Nonzero: The Logic of Human Destiny
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Nonzero: The Logic of Human Destiny is a 1999 book by Robert Wright, in which he argues that biological evolution and cultural evolution are shaped and directed first and foremost by "non-zero-sumness" i.e., the prospect of creating new interactions that are not zero-sum.
- 1 Thesis
- 2 Complexity and zero-sum solutions in human society
- 3 Structure
- 4 Corollaries and criticism
- 5 Wright's response to criticism
- 6 Wright and creationists
- 7 Bibliographical information
- 8 References
- 9 External links
The principal argument of Nonzero is to demonstrate that natural selection results in increasing complexity within the world and greater rewards for cooperation. Since, as Wright puts it, the realization of such prospects is dependent upon increased levels of globalization, communication, cooperation, and trust, what is thought of as human intelligence is really just a long step in an evolutionary process of organisms (as well as their networks and individual parts) getting better at processing information.
Through this lens, and an overview of human and global history, Wright typifies the argument against the views of noted paleontologist Stephen Jay Gould. Gould wrote that "Humans are here by the luck of the draw." Wright acknowledges one aspect of Gould's argument—that the evolutionary process was not such that it would inevitably create humans as we know them today ("five fingers, five toes, and so on") but that evolution would almost certainly result in the creation of highly intelligent, communicating organisms, who would in turn develop tools and advanced technologies.
Evidence for natural selection driving improvements in information processing is given throughout, including the case of the bombardier beetle, an insect that developed the ability to spray its attackers with harsh chemicals. This, in turn, favored predators via natural selection who had techniques to avoid the spray. As Wright puts it, "complexity breeds complexity." This is the often referred to evolutionary phenomenon of the "arms race," wherein competing organisms stack up their developments in competition with one another.
Via this increasing complexity, according to Nonzero, higher intelligence was thus destined to happen, perhaps even "inevitable" (see discussion of inevitability below). Though the stated thesis is that evolution is headed in the direction of "non-zero-sumness," Wright argues that the realization of such prospects is dependent upon improvements in information processing, thus neatly carving out a reason for the creation and cultural evolution of the human species.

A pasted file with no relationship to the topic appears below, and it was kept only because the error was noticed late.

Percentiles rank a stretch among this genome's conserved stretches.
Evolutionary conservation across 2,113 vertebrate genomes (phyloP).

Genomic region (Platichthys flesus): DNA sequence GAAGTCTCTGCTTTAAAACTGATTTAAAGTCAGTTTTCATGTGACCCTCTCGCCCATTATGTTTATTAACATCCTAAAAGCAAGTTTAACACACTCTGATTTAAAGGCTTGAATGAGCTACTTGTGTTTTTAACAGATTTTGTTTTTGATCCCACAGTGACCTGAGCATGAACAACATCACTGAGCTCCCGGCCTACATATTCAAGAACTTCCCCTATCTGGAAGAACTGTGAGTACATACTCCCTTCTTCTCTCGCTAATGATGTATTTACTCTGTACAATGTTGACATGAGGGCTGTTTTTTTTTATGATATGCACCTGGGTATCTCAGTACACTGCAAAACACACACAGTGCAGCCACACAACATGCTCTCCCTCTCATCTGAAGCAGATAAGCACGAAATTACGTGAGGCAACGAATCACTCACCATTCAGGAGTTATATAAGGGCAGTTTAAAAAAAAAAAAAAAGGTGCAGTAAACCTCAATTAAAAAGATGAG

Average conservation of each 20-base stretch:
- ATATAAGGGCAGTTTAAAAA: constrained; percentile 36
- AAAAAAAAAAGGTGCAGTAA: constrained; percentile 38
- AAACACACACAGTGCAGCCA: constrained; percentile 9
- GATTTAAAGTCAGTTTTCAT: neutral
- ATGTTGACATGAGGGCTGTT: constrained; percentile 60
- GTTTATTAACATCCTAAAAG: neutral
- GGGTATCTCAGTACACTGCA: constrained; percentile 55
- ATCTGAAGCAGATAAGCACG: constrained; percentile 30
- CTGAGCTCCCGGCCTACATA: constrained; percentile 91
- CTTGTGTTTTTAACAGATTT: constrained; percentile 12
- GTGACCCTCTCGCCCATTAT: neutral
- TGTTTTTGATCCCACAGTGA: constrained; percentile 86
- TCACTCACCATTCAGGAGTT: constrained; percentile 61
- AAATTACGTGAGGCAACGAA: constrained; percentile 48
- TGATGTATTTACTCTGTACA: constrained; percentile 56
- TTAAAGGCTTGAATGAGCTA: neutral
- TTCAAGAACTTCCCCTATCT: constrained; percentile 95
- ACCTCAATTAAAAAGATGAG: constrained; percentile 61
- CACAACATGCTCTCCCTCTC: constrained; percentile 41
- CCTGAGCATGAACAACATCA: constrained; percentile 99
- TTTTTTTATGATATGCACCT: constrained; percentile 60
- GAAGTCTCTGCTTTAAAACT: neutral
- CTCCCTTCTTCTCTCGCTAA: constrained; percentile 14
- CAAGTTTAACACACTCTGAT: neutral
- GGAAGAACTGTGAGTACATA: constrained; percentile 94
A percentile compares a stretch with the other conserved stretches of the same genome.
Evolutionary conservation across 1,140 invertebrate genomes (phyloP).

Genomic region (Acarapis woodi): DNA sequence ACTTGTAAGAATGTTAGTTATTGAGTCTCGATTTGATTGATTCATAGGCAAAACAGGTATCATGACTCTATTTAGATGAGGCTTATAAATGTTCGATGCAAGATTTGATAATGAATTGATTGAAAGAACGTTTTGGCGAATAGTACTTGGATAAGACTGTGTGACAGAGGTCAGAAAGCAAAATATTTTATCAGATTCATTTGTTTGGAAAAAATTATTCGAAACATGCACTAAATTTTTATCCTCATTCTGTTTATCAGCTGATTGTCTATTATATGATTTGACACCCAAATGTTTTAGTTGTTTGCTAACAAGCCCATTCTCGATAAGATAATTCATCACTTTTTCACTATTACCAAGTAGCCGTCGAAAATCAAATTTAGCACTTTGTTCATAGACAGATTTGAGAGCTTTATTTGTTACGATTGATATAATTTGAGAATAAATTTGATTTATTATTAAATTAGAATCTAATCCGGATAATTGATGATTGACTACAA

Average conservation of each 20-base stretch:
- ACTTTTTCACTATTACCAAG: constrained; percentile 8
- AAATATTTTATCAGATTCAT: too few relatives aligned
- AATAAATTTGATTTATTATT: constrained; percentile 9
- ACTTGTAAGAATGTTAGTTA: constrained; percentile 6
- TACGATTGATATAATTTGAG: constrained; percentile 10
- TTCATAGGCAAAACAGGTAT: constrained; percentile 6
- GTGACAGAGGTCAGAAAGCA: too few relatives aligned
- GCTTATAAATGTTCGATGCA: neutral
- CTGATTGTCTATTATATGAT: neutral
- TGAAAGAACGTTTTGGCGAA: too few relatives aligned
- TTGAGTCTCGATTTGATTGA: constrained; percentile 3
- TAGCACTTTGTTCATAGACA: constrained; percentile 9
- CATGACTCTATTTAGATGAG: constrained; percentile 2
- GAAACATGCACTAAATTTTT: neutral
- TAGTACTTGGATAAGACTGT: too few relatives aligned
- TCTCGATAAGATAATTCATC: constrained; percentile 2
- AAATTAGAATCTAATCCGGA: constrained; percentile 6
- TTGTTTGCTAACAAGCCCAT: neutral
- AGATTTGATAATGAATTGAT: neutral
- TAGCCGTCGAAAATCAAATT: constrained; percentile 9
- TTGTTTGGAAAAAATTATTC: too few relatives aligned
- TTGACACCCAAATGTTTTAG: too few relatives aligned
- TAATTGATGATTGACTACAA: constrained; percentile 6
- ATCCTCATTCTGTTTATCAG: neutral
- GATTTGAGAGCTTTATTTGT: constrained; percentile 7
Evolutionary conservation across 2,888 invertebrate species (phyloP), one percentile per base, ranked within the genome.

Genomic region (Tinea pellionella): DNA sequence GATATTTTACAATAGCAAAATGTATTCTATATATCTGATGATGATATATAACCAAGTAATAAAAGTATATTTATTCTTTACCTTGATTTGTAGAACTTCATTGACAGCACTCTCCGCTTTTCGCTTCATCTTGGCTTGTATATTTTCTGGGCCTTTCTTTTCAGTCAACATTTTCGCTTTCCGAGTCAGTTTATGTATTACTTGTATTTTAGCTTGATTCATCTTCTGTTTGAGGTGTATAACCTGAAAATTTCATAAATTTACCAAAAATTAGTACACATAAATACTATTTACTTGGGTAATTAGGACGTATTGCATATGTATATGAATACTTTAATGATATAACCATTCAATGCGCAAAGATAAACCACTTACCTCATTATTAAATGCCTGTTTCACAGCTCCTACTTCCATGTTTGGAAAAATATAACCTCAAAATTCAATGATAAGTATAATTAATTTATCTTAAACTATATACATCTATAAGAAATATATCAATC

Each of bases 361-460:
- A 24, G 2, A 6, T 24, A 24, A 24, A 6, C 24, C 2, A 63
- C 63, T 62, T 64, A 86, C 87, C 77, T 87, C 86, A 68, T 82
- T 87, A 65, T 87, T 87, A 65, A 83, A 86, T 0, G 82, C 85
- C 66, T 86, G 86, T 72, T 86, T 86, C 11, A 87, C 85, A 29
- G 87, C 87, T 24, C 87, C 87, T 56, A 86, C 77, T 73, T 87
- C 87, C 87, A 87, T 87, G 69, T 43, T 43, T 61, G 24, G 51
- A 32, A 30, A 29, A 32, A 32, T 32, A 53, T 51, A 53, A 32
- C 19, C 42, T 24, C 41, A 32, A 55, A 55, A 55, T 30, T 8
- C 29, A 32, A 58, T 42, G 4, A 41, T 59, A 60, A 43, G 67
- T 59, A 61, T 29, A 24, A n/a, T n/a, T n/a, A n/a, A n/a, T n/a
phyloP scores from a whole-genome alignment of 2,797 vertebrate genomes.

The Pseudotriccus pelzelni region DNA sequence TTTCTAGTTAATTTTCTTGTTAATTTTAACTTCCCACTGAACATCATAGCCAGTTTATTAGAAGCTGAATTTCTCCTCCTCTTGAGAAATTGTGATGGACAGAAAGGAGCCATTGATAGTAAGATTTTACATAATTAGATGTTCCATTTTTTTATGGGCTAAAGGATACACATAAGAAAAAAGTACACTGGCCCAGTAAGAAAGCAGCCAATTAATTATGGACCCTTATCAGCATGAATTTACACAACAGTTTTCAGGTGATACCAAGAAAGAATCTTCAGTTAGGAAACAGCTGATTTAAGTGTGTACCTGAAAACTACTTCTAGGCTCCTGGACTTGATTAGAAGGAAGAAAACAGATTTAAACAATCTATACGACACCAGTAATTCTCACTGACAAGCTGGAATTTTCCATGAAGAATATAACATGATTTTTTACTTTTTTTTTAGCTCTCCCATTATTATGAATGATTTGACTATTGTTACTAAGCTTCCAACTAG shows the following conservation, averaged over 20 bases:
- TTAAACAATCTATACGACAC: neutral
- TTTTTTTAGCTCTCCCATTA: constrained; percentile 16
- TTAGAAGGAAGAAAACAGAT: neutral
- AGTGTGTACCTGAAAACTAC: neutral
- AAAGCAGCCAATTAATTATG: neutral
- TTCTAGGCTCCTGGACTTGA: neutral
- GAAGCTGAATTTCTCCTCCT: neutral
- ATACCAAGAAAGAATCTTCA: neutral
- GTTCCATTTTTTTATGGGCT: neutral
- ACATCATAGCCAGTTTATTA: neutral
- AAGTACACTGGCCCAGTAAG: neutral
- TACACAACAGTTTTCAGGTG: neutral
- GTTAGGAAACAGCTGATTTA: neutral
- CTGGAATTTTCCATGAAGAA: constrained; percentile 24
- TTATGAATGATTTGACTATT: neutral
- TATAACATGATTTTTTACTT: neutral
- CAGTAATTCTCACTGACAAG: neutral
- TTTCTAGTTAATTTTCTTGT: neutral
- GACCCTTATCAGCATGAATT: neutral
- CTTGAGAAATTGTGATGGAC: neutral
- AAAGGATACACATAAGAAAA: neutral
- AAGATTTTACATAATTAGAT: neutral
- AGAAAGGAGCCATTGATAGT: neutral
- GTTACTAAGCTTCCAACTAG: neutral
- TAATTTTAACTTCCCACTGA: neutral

Complexity and zero-sum solutions in human society
Wright argues that as complexity in human society increases, the ability to reap "non-zero-sum gains" increases. For example, electronic communications enable trade at a global level, and allow various societies to trade in items they could not produce or obtain otherwise, resulting in benefits for everyone: new goods. Similarly, global governments allow global solutions to common problems. Were aliens to attack, or the Arctic glaciers to melt, the world would be able to use its communicative technologies to band societies together and defend itself at large. In fact, this view of the world as an organic entity itself is touched upon in the penultimate chapter of the book, and is similar to that of Gaia theory.
Of course, when societies band together to fight a common enemy, that enemy is not always an Arctic glacier, but rather, other human societies. Wright discusses this as well, arguing that war between nations often resulted in technological and cultural evolution. For example, World War II spurred the development of the Manhattan Project and, in turn, nuclear power and related research—a technology that may ultimately benefit the world at large. Further, societies with advanced governments were more likely to succeed in war, spreading government systems as a technology in and of itself.
The book is composed in three sections, each one more or less independent, but contributing to the development of his overall thesis.
Part I: A brief history of Humankind
This section is a sound summary of human cultural development, fairly conventional, except for his references to game theory and the occasional interjection of metaphysical speculation.
Part II: A brief history of Organic Life